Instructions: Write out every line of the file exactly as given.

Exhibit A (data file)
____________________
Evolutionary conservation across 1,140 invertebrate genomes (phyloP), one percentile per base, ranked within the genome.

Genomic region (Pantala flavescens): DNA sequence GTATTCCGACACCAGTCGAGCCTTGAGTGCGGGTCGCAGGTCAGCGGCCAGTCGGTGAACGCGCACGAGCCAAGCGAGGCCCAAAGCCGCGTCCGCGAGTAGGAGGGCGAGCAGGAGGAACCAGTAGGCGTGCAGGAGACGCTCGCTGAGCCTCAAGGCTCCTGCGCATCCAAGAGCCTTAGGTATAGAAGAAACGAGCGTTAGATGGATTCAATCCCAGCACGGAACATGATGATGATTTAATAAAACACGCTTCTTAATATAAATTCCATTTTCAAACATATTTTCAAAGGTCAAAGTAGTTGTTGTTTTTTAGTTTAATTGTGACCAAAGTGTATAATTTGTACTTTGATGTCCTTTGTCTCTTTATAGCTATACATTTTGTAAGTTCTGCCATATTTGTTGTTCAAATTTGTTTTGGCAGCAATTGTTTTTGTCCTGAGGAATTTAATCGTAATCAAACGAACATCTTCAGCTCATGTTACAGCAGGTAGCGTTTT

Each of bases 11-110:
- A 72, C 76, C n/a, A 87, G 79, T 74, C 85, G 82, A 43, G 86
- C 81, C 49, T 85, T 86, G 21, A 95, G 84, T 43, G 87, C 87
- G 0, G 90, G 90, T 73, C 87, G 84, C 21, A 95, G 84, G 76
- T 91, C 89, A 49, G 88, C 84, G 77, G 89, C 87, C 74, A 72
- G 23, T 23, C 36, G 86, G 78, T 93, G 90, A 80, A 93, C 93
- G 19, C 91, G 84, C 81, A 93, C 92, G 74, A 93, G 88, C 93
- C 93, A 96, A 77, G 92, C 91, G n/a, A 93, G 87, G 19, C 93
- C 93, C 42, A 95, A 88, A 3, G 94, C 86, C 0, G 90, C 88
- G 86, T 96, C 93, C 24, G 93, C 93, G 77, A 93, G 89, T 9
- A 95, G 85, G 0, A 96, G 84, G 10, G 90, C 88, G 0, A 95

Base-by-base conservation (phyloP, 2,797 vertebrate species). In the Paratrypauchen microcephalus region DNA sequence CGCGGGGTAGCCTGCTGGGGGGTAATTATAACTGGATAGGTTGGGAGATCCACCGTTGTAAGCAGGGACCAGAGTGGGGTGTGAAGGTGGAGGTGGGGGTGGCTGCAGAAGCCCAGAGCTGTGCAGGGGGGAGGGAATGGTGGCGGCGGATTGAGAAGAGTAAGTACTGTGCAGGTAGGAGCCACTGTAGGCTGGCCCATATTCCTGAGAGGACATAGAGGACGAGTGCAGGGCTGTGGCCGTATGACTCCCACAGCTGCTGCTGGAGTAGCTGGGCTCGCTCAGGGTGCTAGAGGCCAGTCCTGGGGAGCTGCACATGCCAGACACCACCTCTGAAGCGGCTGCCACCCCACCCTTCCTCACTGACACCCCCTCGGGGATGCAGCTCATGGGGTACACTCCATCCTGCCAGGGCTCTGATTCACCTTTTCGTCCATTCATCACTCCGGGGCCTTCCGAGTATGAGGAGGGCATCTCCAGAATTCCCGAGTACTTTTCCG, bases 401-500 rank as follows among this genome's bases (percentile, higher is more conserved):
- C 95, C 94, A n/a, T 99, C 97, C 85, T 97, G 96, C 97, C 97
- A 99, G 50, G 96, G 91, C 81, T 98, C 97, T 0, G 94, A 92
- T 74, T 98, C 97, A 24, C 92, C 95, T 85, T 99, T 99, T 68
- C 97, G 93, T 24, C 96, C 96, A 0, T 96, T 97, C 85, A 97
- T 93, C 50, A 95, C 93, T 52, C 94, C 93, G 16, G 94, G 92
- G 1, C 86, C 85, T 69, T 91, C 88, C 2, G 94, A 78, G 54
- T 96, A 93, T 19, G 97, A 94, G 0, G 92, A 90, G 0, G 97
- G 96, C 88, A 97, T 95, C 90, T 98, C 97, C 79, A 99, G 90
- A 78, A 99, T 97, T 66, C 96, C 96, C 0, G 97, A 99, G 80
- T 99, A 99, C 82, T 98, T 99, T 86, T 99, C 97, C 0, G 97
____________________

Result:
Evolutionary conservation across 1,140 invertebrate genomes (phyloP), one percentile per base, ranked within the genome.

Genomic region (Pantala flavescens): DNA sequence GTATTCCGACACCAGTCGAGCCTTGAGTGCGGGTCGCAGGTCAGCGGCCAGTCGGTGAACGCGCACGAGCCAAGCGAGGCCCAAAGCCGCGTCCGCGAGTAGGAGGGCGAGCAGGAGGAACCAGTAGGCGTGCAGGAGACGCTCGCTGAGCCTCAAGGCTCCTGCGCATCCAAGAGCCTTAGGTATAGAAGAAACGAGCGTTAGATGGATTCAATCCCAGCACGGAACATGATGATGATTTAATAAAACACGCTTCTTAATATAAATTCCATTTTCAAACATATTTTCAAAGGTCAAAGTAGTTGTTGTTTTTTAGTTTAATTGTGACCAAAGTGTATAATTTGTACTTTGATGTCCTTTGTCTCTTTATAGCTATACATTTTGTAAGTTCTGCCATATTTGTTGTTCAAATTTGTTTTGGCAGCAATTGTTTTTGTCCTGAGGAATTTAATCGTAATCAAACGAACATCTTCAGCTCATGTTACAGCAGGTAGCGTTTT

Each of bases 11-110:
- A 72, C 76, C n/a, A 87, G 79, T 74, C 85, G 82, A 43, G 86
- C 81, C 49, T 85, T 86, G 21, A 95, G 84, T 43, G 87, C 87
- G 0, G 90, G 90, T 73, C 87, G 84, C 21, A 95, G 84, G 76
- T 91, C 89, A 49, G 88, C 84, G 77, G 89, C 87, C 74, A 72
- G 23, T 23, C 36, G 86, G 78, T 93, G 90, A 80, A 93, C 93
- G 19, C 91, G 84, C 81, A 93, C 92, G 74, A 93, G 88, C 93
- C 93, A 96, A 77, G 92, C 91, G n/a, A 93, G 87, G 19, C 93
- C 93, C 42, A 95, A 88, A 3, G 94, C 86, C 0, G 90, C 88
- G 86, T 96, C 93, C 24, G 93, C 93, G 77, A 93, G 89, T 9
- A 95, G 85, G 0, A 96, G 84, G 10, G 90, C 88, G 0, A 95

Base-by-base conservation (phyloP, 2,797 vertebrate species). In the Paratrypauchen microcephalus region DNA sequence CGCGGGGTAGCCTGCTGGGGGGTAATTATAACTGGATAGGTTGGGAGATCCACCGTTGTAAGCAGGGACCAGAGTGGGGTGTGAAGGTGGAGGTGGGGGTGGCTGCAGAAGCCCAGAGCTGTGCAGGGGGGAGGGAATGGTGGCGGCGGATTGAGAAGAGTAAGTACTGTGCAGGTAGGAGCCACTGTAGGCTGGCCCATATTCCTGAGAGGACATAGAGGACGAGTGCAGGGCTGTGGCCGTATGACTCCCACAGCTGCTGCTGGAGTAGCTGGGCTCGCTCAGGGTGCTAGAGGCCAGTCCTGGGGAGCTGCACATGCCAGACACCACCTCTGAAGCGGCTGCCACCCCACCCTTCCTCACTGACACCCCCTCGGGGATGCAGCTCATGGGGTACACTCCATCCTGCCAGGGCTCTGATTCACCTTTTCGTCCATTCATCACTCCGGGGCCTTCCGAGTATGAGGAGGGCATCTCCAGAATTCCCGAGTACTTTTCCG, bases 401-500 rank as follows among this genome's bases (percentile, higher is more conserved):
- C 95, C 94, A n/a, T 99, C 97, C 85, T 97, G 96, C 97, C 97
- A 99, G 50, G 96, G 91, C 81, T 98, C 97, T 0, G 94, A 92
- T 74, T 98, C 97, A 24, C 92, C 95, T 85, T 99, T 99, T 68
- C 97, G 93, T 24, C 96, C 96, A 0, T 96, T 97, C 85, A 97
- T 93, C 50, A 95, C 93, T 52, C 94, C 93, G 16, G 94, G 92
- G 1, C 86, C 85, T 69, T 91, C 88, C 2, G 94, A 78, G 54
- T 96, A 93, T 19, G 97, A 94, G 0, G 92, A 90, G 0, G 97
- G 96, C 88, A 97, T 95, C 90, T 98, C 97, C 79, A 99, G 90
- A 78, A 99, T 97, T 66, C 96, C 96, C 0, G 97, A 99, G 80
- T 99, A 99, C 82, T 98, T 99, T 86, T 99, C 97, C 0, G 97